Rachel Benevento is the newest member of the Princeton AlumniCorps team. Most recently, she worked at VolunteerConnect in Princeton, creating a skills-based volunteer pilot program. Rachel also served as a VolunteerConnect board member, helping to create a new service model for the organization. Previously, she engaged corporate employees in cancer education and fundraising initiatives for the American Cancer Society.
Rachel has also worked at Columbia University where she founded the Alumni Partnership Program, connecting current and former students on a personal level through various forums. As a board member for Community Impact at Columbia, she advised staff and student coordinators on programmatic challenges and evaluated new program proposals. She earned an M.S. from the Medill School of Journalism at Northwestern University and has worked as a freelance writer and editor. Rachel holds a B.A. in history from Columbia.
Regarding Community Volunteers, Rachel writes: “I am excited to help Community Volunteers reach its potential in engaging mid-career alumni in meaningful public service opportunities. Matching the professional expertise of program participants to the needs of local nonprofit organizations will provide critical outlets for alumni to channel their passions and make a difference in their community.”
Contact Rachel to learn about Community Volunteers and Emerging Leaders at RBenevento@alumnicorps.org.
Princeton AlumniCorps envisions a day when all Princeton graduates will embrace civic involvement as their responsibility as alumni and citizens, throughout their lives. To that end, we provide alumni with opportunities, training, and support needed to put their energies to work addressing significant social issues.
Princeton Project 55 Fellowship Program
- 54 PP55 fellows are serving at 44 public interest organizations this year.
- In total, alumni of the program now number more than 1,300.
- Fellows are currently serving in seven geographic areas: Boston, Chicago, Connecticut, Philadelphia, New York, the San Francisco Bay Area, and Washington, DC.
- About 10% of the senior class applies for a PP55 fellowship each year.
- Princeton AlumniCorps’ newest initiative, launched in June 2011 in Washington, DC.
- A 10-month professional development program designed to transform young nonprofit professionals into the sector’s future leaders.
- First class of 11 participants are alumni of the PP55 program, Princeton, and other institutions.
- The program curriculum interweaves the development of leadership, management, and hard nonprofit skills with mentoring, peer support, and networking within the sector.
- Emerging Leaders put their learning into action by designing and executing projects that generate real results for their organizations.
- The Community Volunteers program connects alumni from the classes of the ’60s, ’70s and ’80s to innovative civic engagement opportunities.
- Volunteers offer nonprofits cost-free access to professional expertise while nonprofit partners offer alumni opportunities to serve their communities in a truly meaningful way.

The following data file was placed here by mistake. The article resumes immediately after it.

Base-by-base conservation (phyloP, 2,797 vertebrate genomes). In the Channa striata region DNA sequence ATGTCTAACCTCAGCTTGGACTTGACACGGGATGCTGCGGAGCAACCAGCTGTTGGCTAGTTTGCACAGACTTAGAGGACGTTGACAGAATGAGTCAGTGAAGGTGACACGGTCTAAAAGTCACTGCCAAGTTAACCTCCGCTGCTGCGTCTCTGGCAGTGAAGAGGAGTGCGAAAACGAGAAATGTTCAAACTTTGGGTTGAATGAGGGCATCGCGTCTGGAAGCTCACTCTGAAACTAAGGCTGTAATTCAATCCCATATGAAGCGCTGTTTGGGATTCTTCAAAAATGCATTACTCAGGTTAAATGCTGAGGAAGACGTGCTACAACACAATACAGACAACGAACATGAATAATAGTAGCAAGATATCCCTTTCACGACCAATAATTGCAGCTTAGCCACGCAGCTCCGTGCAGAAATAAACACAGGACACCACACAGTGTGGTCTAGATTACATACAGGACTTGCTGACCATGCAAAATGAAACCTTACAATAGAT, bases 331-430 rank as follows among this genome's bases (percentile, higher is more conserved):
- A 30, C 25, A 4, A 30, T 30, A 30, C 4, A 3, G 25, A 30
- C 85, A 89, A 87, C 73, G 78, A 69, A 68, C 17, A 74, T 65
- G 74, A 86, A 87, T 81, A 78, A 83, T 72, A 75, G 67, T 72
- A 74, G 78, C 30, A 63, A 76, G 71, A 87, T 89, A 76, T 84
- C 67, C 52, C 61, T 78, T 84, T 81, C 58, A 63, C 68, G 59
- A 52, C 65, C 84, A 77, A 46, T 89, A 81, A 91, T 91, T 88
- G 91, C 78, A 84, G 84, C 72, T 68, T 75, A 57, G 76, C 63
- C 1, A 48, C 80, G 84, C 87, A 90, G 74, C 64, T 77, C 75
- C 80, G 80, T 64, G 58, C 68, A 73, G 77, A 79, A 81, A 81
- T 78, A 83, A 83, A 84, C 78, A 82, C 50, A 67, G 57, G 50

- Community Volunteers matches alumni with such opportunities as service on nonprofit boards, pro bono work addressing specific organizational needs, individual volunteer matching, and more.
- The Alumni Network (TAN) helps other groups of college alumni to organize programs modeled on our example.
- Affiliates include more than 30 public interest programs at colleges and universities across the country (e.g. at Harvard, Dartmouth and Stanford), including some working abroad.
- Taken together, TAN affiliates have placed more than 7,000 interns and fellows since the Network was formed.
- In many of our cities, we work with TAN affiliates and host joint seminars and social gatherings, to connect fellows with an extensive community of nonprofit professionals.
Princeton AlumniCorps’ Emerging Leaders professional development program is launching this June in Washington, DC! The program has already generated a great deal of interest from area nonprofit employees and alumni of the Project 55 Fellowship Program. We plan to announce our first class of Emerging Leaders over the 2011 Reunions weekend.
Emerging Leaders is designed to transform young professionals working in the public interest into invested nonprofit leaders. Participants will develop the leadership capabilities, management skills, and confidence to accelerate their careers while yielding tangible results and lasting value for the nonprofit sector. Over the course of ten months, participants will develop leadership competencies and sector-specific skills, benefit from mentor and peer support, and practice “leadership-in-action.”
The program has the twofold potential to transform the career trajectories of those who show promise as future leaders of the nonprofit sector, and, as a result, to have a transformative impact on the sector itself. Emerging Leaders welcomes participation from graduates of Princeton and other universities who are committed to innovative leadership in the nonprofit sector.
The pilot program, set to begin on June 5, will include full and half day sessions taking place once a month until April 2012. The curriculum includes a “stretch” project where the participants will plan, manage, and execute a specific goal within their organizations.
The lead facilitator and trainer for the Emerging Leaders curriculum is Hilary Joel ’85. Joel is an executive coach and management consultant with 25 years of experience across numerous industries. With the program’s promising outlook, AlumniCorps hopes to develop a tested, scalable curriculum that can be adapted for use with future cohorts in cities around the country.
Email : EmergingLeaders@alumnicorps.org.